|Birth: ||May 28, 1838, Germany|
|Death: ||Nov. 13, 1938|
Note: The spelling of the Shuster name is sometimes Schuster. Issac's gravestone is spelled with the c. Most of the census records drop the c.
Sarah Sussman Shuster was born in Bavaria (Germany) and immigrated to the United States in the late 1850's with her husband Isaac Schuster. They started off in Illinois, then wound up in the Union parish town of Farmerville. By 1885, Isaac became the clerk and postmaster of Farmerville, Louisiana. The Shuster's took in boarders which would lead to tragic consequences.
On September 12, 1885, the Shuster's sixteen year old daughter, Ida, either knowingly or not, took a lethal dose of strychnine and died. She was pregnant by a boarder in his late 20's who was also the town druggist. Much specualtion and scandal ensued. The Shusters were a beloved family, as were the majority of the Jewish citizens of Farmerville. Most of the town sided with the Shusters over the scandal that had cost them their daughter's life. Ida was laid to rest in the Jewish section of the Farmerville City Cemetery. Her father Isaac would pass away in 1903 and his grave is marked in the same cemetery whereas Ida's is unmarked.
[Genealogical sources: T.D. Hudson, Lora Peppers, JewishGen Online Worldwide]
Sarah is buried by her son, Samuel Washington Shuster and is the mother of the following children:
Samuel Washington (1857)
November 14, 1938
Page 1; Column 4
MRS. SHUSTER DIES; FUNERAL HELD MONDAY
City's Oldest Resident Succumbs; Over 100 Years of Age
Mrs. Sarah Shuster, aged 100 years, Monroe's oldest resident and probably the oldest resident in north Louisiana, died at the home of her daughter Mrs. Hugh Bracy, 516 Hudson lane, Sunday at 10 a.m. The funeral was held at the residence Monday at 4 p.m. Rabbi F. k Hirsch officiate and interment was in the Jewish cemetery.
Active pallbearers were Louis Masur, Don Wil, Abe Arent, S.K. Henninger, E. Jack Selig, A.H. Salisbury, A.W. Riggs, H. L. Rosenhein, Jonas Selig and H.G.Laffler.
Honorary pallbearers were Dr. George Snellings, Dr. Irving J. Wolff, Dr. J.B. Taylor of Farmerville, M.J. Pearson and all the friends of the family.
While Mrs. Shuster had been in failing health for some weeks, the end came unexpectedly.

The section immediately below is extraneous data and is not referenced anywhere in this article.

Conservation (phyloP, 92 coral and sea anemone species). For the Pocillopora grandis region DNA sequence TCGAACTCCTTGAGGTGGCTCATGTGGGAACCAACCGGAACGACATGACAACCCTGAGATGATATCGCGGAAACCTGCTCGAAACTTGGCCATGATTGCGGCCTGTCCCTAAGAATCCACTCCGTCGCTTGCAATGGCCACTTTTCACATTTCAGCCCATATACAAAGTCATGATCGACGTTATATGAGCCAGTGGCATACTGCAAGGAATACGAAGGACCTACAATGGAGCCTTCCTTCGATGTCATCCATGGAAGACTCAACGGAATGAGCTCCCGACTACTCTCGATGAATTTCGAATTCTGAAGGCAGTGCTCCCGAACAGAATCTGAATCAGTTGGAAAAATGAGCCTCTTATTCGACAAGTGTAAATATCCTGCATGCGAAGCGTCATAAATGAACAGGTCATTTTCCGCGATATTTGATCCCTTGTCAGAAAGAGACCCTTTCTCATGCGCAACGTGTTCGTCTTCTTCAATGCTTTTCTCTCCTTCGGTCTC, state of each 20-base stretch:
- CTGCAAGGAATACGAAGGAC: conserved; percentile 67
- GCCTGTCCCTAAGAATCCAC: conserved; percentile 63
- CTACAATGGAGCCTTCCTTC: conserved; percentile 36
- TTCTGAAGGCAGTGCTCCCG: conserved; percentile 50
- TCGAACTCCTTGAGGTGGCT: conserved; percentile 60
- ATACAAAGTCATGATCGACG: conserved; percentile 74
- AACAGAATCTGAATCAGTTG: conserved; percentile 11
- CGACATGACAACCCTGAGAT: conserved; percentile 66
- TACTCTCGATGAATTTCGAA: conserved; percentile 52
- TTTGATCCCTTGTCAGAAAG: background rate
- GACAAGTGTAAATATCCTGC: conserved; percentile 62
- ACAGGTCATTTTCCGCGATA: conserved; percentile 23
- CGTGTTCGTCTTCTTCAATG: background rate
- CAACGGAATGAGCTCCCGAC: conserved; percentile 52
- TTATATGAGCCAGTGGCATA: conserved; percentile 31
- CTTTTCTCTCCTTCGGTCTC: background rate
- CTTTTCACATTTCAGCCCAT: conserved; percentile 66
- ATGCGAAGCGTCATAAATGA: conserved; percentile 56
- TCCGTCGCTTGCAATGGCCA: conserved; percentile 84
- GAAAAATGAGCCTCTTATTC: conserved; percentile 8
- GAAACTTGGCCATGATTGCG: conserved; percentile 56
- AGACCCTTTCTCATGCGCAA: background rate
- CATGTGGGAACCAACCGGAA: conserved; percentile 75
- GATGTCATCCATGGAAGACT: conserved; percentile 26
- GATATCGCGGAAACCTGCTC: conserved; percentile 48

Mrs. Shuster was born in a little Bavarian village May 28, 1838, and when but eight years of age, came to America. The passage required 63 days for slow sailing vessels were the onlly ones known in those days, the trip being from Antwerp to New Orleans. Up to the age of 15, she resided in Columbia, La. She was married three years later to Isaac Shuster. Later the couple settled in the struggling little village of Shreveport.
During the war between the states, she made her home in Memphis, Tenn., when her husband was in the confederate army. With the closing of the war, the Shusters made their home in Farmerville where Mr. Shuster for 37 successive years served as postmaster.
After the death of her husband, Mrs. Shuster came to Monroe to reside with her daughters.
Mrs. Shuster possessed to the end an alert mind and a disposition of kindliness and unselfishness that made instant friends of all who chanced to come in contact with her.
Her home for years was the meeting place of old and young who delighted to be around her and so to imbibe new inspiration from her unusual personality, experiences and general philosophy of life.
Throught the last few years of her life, she was given every possible attention by both of her daughters in Monroe, Mrs. Bracy, with whom she resided and Mrs. Atkinson, sho were almost constantly by her bedside and who anticipated her every need and desire, exhibiting unusally devoted filial attention.
Mrs. Shuster's birthdays were always a great event for a wide circle of friends. Especially notable was that last May when see attained the age of 100 years. Three of her daughters at that time held open house and the place was thronged for hours to do homage to Monroe's oldest and highly respected resident. The house was made beautiful with flowers and a great birthday cake and numerous presents added to the birthday spectacle at that time.
Although bedridden for more than two years as a result of a fall, Mrs. Shuster was never heard to complain and her kindly nature, unselfishness and optimism made a lasting impression on all who came in contact with her.
At the funeral the house was all too small to accommadate all who sought to pay a last tribute to this unusual woman. Flwers, sent from many persons from various walks of life, were everywhere in evidence.
Mrs. Shuster is survived by five of the ten children who were born to her. They are Mrs. Hugh Bracy and Mrs. Tom Atkinson of Monroe; Mrs. Nettie Wise of Chicago; Mrs. Eugene Stern of St. Louis, and Mrs. Gilbert Rose of Asheville, N.C.
Thanks to Denise Robinson for photographing Samuel and Sarah's gravesite! MAZEL TOV!
Isaac Schuster (1827 - 1903)
Samuel Washington Shuster (1857 - 1931)*
Ida Schuster (1869 - 1885)*
Plot: L, 3
Created by: Scout Finch
Record added: Jul 27, 2009
Find A Grave Memorial# 39957684